From: Grant Callaghan (firstname.lastname@example.org)
Date: Wed 15 Jan 2003 - 16:21:42 GMT
On the subject of memes that lie dormant not being memes, what about the
millions of ideas we receive through the media and observation of what's
going on around us but never pass on to others? By definition, they were
memes when they were passed to us but they get no farther as far as what we,
as individuals, do with them. In addition, they become part of that great
mass of data and information we call culture. Although they don't leave our
minds to "infect" others, they do have an effect on what new memes will be
acceptable to us as candidates to be included in what we see as our culture.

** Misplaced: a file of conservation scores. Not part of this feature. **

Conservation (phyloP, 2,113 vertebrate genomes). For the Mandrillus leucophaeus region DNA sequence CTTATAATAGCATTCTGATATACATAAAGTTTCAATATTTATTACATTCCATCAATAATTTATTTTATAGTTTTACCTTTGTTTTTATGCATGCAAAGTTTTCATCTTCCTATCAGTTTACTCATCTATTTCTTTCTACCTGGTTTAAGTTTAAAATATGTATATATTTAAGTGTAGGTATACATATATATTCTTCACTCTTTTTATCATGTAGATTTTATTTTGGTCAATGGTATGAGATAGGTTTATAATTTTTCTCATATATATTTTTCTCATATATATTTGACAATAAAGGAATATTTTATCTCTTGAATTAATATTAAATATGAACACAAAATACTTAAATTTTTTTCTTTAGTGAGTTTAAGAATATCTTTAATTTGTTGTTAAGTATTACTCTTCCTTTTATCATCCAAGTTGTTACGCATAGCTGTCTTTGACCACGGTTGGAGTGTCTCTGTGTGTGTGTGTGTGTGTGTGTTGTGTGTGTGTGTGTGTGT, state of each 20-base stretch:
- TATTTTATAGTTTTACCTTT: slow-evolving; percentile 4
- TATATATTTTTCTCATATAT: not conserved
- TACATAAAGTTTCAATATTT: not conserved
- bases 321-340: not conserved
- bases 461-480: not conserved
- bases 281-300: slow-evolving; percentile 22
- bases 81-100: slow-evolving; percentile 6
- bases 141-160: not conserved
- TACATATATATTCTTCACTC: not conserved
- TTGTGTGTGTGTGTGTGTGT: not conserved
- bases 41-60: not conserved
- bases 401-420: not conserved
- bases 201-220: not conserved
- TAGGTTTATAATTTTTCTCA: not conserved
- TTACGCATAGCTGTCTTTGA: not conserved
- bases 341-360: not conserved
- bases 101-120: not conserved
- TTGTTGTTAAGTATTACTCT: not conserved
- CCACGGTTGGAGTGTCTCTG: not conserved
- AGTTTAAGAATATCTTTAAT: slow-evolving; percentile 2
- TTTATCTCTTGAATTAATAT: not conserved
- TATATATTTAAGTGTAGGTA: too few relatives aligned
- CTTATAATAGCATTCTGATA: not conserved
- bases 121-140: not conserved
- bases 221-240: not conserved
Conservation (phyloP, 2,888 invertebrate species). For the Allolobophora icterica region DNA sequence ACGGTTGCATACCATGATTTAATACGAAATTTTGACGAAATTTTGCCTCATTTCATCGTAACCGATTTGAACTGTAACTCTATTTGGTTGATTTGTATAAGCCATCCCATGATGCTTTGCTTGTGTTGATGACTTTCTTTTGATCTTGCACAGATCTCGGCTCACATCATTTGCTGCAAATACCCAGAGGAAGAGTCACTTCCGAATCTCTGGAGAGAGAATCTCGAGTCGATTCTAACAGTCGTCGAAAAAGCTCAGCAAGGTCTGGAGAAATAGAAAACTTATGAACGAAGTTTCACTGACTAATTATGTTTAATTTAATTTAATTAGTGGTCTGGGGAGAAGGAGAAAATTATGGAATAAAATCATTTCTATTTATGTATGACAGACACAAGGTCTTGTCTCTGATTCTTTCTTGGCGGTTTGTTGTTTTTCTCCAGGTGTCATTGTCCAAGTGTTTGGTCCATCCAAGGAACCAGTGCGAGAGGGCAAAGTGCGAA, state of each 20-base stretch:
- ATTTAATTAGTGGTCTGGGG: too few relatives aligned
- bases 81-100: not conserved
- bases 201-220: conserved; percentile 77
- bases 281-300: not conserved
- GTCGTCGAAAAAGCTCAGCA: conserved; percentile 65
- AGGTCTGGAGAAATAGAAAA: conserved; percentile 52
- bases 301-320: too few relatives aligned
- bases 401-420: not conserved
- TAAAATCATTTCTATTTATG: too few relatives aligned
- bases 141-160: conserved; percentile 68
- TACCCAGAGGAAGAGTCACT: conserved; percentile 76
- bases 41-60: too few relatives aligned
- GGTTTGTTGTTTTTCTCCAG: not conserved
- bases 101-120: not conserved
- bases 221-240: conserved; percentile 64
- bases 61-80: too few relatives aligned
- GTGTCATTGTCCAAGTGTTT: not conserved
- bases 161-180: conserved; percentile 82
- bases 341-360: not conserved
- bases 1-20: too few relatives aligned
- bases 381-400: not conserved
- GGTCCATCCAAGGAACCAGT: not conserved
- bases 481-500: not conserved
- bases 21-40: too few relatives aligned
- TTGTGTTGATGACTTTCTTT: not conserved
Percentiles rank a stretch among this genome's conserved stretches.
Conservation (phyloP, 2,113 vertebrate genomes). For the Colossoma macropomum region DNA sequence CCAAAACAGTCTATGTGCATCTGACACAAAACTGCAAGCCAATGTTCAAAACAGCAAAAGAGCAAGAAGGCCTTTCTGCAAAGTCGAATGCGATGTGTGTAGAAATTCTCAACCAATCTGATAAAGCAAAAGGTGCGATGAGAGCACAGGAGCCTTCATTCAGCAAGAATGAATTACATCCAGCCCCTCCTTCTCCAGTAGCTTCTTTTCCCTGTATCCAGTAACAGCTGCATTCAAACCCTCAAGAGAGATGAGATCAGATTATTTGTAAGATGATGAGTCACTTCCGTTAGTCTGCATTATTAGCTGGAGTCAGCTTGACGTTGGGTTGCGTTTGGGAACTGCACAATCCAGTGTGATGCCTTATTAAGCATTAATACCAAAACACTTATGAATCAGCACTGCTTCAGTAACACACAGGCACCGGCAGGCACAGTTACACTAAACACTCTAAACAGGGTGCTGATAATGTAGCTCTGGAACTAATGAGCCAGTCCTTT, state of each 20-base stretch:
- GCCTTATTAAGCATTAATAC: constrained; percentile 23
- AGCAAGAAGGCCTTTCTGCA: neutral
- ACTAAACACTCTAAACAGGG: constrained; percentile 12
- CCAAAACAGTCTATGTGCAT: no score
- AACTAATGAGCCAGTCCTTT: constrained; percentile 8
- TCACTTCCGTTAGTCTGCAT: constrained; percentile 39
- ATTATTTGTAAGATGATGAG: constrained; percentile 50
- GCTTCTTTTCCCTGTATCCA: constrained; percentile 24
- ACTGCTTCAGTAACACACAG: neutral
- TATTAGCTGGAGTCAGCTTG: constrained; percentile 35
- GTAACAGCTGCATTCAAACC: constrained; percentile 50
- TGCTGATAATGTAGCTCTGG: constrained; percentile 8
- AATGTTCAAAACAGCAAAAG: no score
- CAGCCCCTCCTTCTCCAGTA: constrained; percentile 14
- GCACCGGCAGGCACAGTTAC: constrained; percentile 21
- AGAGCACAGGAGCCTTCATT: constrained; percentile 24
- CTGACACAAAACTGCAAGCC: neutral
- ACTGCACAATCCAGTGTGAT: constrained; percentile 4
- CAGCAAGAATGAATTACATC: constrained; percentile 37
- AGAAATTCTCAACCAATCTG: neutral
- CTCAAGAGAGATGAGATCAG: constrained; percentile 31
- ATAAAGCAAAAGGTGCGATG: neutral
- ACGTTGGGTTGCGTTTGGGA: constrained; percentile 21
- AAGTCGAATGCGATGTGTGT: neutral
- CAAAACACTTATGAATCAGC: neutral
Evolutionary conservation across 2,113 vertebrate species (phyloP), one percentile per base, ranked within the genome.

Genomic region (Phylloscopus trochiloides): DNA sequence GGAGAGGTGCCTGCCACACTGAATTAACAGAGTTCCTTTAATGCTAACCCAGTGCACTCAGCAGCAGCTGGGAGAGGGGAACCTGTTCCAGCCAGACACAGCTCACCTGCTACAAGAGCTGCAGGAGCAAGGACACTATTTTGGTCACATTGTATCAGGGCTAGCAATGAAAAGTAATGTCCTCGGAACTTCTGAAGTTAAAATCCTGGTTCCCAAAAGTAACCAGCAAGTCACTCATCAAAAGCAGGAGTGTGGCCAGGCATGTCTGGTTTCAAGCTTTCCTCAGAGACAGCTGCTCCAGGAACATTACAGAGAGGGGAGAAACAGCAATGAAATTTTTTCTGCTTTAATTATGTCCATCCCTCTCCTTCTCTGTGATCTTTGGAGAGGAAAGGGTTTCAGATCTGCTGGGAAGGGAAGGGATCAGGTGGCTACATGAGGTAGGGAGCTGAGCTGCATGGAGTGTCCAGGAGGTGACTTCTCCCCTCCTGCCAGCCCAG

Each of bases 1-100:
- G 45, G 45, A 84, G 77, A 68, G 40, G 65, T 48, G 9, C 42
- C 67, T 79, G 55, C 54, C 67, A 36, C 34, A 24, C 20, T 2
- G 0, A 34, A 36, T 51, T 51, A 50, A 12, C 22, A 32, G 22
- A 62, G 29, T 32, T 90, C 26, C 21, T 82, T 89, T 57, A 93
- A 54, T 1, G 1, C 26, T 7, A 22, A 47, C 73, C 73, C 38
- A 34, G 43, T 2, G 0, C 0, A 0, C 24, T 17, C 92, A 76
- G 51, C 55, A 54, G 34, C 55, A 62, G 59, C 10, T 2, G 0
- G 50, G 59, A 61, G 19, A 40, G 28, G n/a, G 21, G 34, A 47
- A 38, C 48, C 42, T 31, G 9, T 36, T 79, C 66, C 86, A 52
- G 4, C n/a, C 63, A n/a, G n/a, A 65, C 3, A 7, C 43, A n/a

So although we don't retransmit them, they do play a role in our lives and help shape our behavior and decision making.
Example: I heard that a company president sold a large portion of the shares
in his company. I don't tell anyone else, but I rush to sell that stock
myself. Or I hear that Venezuela is having a strike that has shut down gas
production. I see people marching through the streets and carrying signs
calling for the president to step down. I don't grab a sign and start
marching in response, but I do rush down to the gas station and fill up my
tank before the price of gas goes up. Thus I have absorbed information that
I have not passed on nor copied but it has affected my behavior. I see that
information as a meme although it does little more than lie dormant within
my mind and is not transmitted by me.
Does your view of memes and their definition account for this?
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Journal of Memetics - Evolutionary Models of Information Transmission
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